In the tropics and subtropics, mangroves dominate the coast. There are many different species of mangroves, but they are all share a unique characteristic compared to other trees – they can tolerate having their roots submerged in salt water.

Mangroves are globally important for many reasons. They form dense forested wetlands that protect the coast from erosion and provide critical habitat for many animals. Mangrove forests also help in the fight against climate change. Carbon dioxide is a greenhouse gas that is a main driver of climate change. During photosynthesis, carbon dioxide is absorbed from the atmosphere by the plants in a mangrove forest. When plants die in mangrove forests, decomposition is very slow. The soils are saturated with saltwater and have very little oxygen, which decomposers need to break down plants. Because of this, carbon is stored in the soils for a long time, keeping it out of the atmosphere.

Sean is a scientist studying coastal mangroves in the Florida Everglades. Doing research in the Everglades was a dream opportunity for Sean. He had long been fascinated by the unique plant and animal life in the largest subtropical wetland ecosystem in North America. Mangroves are especially exciting to Sean because they combine marine biology and trees, two of his favorite things! Sean had previously studied freshwater forested wetlands in Virginia, but had always wanted to spend time studying the salty mangrove forests that exist in the Everglades. 

Sean Charles taking soil samples amongst inland short mangroves.

Sean arrived in the Everglades with the goal to learn more about the factors important for mangrove forests’ ability to hold carbon in their soils. Upon his arrival, he noticed a very interesting pattern – the trees were much taller along the coast compared to inland. This is because mangroves that grow close to the coast have access to important nutrients found in ocean waters, like phosphorus. These nutrients allow the trees to grow large and fast. However, living closer to the coast also puts trees at a higher risk of damage from storms, and can lead to soils and dead plants being swept out to sea.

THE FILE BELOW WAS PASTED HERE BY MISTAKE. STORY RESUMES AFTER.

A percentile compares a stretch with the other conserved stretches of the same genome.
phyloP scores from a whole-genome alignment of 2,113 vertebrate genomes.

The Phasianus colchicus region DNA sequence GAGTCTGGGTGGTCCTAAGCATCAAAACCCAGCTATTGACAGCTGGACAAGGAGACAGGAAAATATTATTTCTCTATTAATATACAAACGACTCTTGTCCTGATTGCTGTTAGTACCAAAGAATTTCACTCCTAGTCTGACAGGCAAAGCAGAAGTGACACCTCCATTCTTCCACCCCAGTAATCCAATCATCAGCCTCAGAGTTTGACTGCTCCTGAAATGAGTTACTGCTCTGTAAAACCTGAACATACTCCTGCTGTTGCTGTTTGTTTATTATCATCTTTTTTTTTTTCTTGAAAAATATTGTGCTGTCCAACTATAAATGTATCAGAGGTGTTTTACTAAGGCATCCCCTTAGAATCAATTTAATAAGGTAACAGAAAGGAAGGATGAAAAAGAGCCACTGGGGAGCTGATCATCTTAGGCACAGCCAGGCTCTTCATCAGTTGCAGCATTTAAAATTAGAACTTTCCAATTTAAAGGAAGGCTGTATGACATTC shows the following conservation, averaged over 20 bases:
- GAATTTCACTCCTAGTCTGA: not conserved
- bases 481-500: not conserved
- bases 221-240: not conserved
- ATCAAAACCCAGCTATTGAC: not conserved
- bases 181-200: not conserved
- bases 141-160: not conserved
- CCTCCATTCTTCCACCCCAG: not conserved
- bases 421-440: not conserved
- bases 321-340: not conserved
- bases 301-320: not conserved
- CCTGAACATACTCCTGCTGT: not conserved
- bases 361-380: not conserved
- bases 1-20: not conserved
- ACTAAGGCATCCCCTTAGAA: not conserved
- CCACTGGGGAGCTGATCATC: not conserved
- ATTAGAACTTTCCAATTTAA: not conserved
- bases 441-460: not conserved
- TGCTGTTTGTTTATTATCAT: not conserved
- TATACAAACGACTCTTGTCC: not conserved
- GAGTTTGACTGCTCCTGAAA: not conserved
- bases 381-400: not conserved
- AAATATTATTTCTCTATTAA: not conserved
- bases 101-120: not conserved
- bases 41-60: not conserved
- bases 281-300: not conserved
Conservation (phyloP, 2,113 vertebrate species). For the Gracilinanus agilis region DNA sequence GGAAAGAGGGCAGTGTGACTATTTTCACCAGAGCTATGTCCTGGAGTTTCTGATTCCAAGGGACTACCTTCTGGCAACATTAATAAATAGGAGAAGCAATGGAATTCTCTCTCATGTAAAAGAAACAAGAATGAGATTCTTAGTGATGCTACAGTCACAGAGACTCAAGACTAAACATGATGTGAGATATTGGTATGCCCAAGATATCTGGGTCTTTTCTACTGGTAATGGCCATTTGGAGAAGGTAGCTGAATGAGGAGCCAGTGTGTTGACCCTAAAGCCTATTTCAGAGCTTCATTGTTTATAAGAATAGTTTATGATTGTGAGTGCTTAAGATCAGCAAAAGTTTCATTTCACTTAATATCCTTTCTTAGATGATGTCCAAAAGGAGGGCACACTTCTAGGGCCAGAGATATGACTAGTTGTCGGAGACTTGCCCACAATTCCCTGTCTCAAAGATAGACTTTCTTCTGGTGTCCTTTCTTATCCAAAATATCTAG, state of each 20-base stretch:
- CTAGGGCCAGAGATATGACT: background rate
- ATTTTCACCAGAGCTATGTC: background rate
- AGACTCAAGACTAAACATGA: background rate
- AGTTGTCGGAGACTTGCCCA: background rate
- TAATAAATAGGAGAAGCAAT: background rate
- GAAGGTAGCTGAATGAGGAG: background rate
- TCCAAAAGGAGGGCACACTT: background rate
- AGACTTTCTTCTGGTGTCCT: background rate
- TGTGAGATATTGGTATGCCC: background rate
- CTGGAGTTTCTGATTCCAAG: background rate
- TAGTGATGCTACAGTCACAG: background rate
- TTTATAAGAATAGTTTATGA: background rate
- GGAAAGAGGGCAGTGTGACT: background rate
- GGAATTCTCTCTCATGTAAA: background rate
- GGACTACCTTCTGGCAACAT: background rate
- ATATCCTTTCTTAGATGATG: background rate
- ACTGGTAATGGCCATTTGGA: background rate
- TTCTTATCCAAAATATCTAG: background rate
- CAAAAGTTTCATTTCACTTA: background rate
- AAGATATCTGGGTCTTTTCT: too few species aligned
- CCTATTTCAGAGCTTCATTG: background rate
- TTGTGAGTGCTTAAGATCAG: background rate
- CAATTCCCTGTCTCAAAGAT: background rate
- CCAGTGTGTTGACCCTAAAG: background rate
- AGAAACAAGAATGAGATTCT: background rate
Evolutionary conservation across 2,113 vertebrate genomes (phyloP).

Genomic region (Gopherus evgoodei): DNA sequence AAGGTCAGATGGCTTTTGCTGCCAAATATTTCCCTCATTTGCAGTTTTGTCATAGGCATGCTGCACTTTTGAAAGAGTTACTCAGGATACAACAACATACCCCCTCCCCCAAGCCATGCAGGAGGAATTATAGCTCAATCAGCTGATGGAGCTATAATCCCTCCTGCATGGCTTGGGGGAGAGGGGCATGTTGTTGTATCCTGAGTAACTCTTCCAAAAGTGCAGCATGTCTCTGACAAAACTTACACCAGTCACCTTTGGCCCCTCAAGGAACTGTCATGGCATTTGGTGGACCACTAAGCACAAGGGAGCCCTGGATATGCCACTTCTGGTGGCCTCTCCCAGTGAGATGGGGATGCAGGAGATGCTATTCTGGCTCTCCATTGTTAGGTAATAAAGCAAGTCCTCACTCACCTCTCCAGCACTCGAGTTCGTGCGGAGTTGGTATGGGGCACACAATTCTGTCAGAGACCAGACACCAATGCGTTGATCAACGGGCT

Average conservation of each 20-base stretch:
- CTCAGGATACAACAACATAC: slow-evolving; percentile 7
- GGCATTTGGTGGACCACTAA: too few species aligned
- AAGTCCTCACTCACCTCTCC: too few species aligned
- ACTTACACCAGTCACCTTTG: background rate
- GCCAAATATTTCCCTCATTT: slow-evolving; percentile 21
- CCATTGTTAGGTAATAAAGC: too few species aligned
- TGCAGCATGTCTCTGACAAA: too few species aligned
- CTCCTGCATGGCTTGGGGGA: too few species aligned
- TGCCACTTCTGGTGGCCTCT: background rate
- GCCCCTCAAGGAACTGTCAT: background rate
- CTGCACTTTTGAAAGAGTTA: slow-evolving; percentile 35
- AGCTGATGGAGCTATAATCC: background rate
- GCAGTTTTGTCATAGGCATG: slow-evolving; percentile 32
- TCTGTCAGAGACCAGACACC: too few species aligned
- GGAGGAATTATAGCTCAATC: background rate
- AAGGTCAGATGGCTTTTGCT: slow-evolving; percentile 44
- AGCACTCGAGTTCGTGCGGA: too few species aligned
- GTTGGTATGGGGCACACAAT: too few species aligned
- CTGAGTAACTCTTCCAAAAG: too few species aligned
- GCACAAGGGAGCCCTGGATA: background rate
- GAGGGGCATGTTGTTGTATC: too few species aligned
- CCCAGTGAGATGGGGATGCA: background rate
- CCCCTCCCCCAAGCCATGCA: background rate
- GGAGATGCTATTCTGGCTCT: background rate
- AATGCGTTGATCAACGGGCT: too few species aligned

Sean thought that the combination of these two conditions would influence how much carbon is stored in mangrove soils along the coast and inland. Larger trees are generally more productive than smaller ones, meaning they might contribute more plant material to soils. This led Sean to two possible predictions. The first was that there might be more carbon in soils along the coast because taller mangroves would add more carbon to the soil compared to shorter inland mangroves. However, Sean thought he might also find the opposite pattern because the mangroves along the coast have more disturbance from storms that could release carbon from the soils. 

To test these competing hypothesis, the team of scientists set out into the Everglades in the Biscayne National Park in Homestead, Florida. Their mission was to collect surface soils and measure mangrove tree height. To collect soils, they used soil cores, which are modified cylinders that can be hammered into the soil and then removed with the soil stuck in the tube. Tree height was measured using a clinometer, which is a tool that uses geometry to estimate tree height. They took these measurements along three transects. The first transect was along the coast where trees had an average height of 20 meters. The second transect between the coast and inland wetlands where trees were 10 meters tall, on average. The final transect was inland, with average tree height of only 1 meter tall.  With this experimental design Sean could compare transects at three distances from the coast to look for trends. 

Once Sean was back in the lab, he quantified how much carbon was in the soil samples from each transect by heating the soil in a furnace at 500 degrees Celsius. Heating soils to this temperature causes all organic matter, which has carbon, to combust. Sean measured the weight of the samples before and after the combustion. The difference in weight can be used to calculate how much organic material combusted during the process, which can be used as an estimate of the carbon that was stored in the soil. 

Featured scientist: Sean Charles from Florida International University

Flesch–Kincaid Reading Grade Level = 9.6